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Clinical data
Other names17-(3-Pyridyl)-5α-androst-16-en-3-one
  • (5S,8R,9S,10S,13S,14S)-10,13-Dimethyl-17-pyridin-3-yl-1,2,4,5,6,7,8,9,11,12,14,15-dodecahydrocyclopenta[a]phenanthren-3-one
CAS Number
PubChem CID
CompTox Dashboard (EPA)
Chemical and physical data
Molar mass349.518 g·mol−1
3D model (JSmol)
  • C[C@]12CCC(=O)C[C@@H]1CC[C@@H]3[C@@H]2CC[C@]4([C@H]3CC=C4C5=CN=CC=C5)C
  • InChI=1S/C24H31NO/c1-23-11-9-18(26)14-17(23)5-6-19-21-8-7-20(16-4-3-13-25-15-16)24(21,2)12-10-22(19)23/h3-4,7,13,15,17,19,21-22H,5-6,8-12,14H2,1-2H3/t17-,19-,21-,22-,23-,24+/m0/s1

3-Keto-5α-abiraterone, also known as 17-(3-pyridyl)-5α-androst-16-en-3-one, is an active metabolite of abiraterone acetate that has been found to possess androgenic activity and to stimulate prostate cancer progression.[1][2] It is formed as follows: abiraterone acetate to abiraterone by esterases; abiraterone to Δ4-abiraterone by 3β-hydroxysteroid dehydrogenase/Δ5-4 isomerase; and Δ4-abiraterone to 3-keto-5α-abiraterone by 5α-reductase.[1][2] 3-Keto-5α-abiraterone may counteract the clinical effectiveness of abiraterone acetate, and so inhibition of its formation using the 5α-reductase inhibitor dutasteride is being investigated as an adjunct to abiraterone acetate in the treatment of prostate cancer.[1][2]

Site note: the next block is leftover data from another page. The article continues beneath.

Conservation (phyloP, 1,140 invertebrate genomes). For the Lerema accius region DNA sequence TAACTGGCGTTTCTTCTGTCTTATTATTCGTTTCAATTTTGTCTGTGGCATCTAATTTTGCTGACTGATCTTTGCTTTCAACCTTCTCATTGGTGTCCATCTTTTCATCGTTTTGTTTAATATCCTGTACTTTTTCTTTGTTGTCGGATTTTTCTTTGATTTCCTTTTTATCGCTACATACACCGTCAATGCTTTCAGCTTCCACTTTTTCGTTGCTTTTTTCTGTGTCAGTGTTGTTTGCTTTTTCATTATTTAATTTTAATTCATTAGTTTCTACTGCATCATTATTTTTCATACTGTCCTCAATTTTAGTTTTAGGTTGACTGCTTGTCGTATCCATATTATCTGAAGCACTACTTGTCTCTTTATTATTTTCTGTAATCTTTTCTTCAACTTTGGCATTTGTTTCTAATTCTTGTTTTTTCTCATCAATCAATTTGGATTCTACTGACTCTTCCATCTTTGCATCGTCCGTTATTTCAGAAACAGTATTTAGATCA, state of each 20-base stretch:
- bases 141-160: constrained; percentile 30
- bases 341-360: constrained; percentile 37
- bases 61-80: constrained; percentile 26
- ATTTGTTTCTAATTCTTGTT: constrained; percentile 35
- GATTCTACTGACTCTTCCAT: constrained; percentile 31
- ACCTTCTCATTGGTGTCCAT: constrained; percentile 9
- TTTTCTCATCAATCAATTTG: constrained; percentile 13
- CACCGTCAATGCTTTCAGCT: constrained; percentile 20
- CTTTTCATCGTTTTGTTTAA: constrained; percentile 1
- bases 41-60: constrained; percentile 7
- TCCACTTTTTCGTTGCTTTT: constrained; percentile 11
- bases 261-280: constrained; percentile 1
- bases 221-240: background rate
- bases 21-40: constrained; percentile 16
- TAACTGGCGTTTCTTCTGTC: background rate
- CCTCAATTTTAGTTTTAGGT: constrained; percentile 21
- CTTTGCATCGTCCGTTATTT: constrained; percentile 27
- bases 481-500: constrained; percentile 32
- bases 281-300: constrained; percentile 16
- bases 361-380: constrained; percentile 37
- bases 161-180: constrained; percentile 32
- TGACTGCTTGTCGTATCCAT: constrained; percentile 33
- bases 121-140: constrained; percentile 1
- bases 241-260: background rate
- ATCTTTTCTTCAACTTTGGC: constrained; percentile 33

1. ^ a b c Li Z, Alyamani M, Li J, Rogacki K, Abazeed M, Upadhyay SK, Balk SP, Taplin ME, Auchus RJ, Sharifi N (May 2016). "Redirecting abiraterone metabolism to fine-tune prostate cancer anti-androgen therapy" (PDF). Nature. 533 (7604): 547–51. Bibcode:2016Natur.533..547L. doi:10.1038/nature17954. PMC 5111629. PMID 27225130.
  2. ^ a b c Obst JK, Sadar MD (2016). "Directing abiraterone metabolism: balancing the scales between clinical relevance and experimental observation". Translational Cancer Research. 3 (5): S529–S531. doi:10.21037/tcr.2016.07.35. PMC 6388702. PMID 30815377.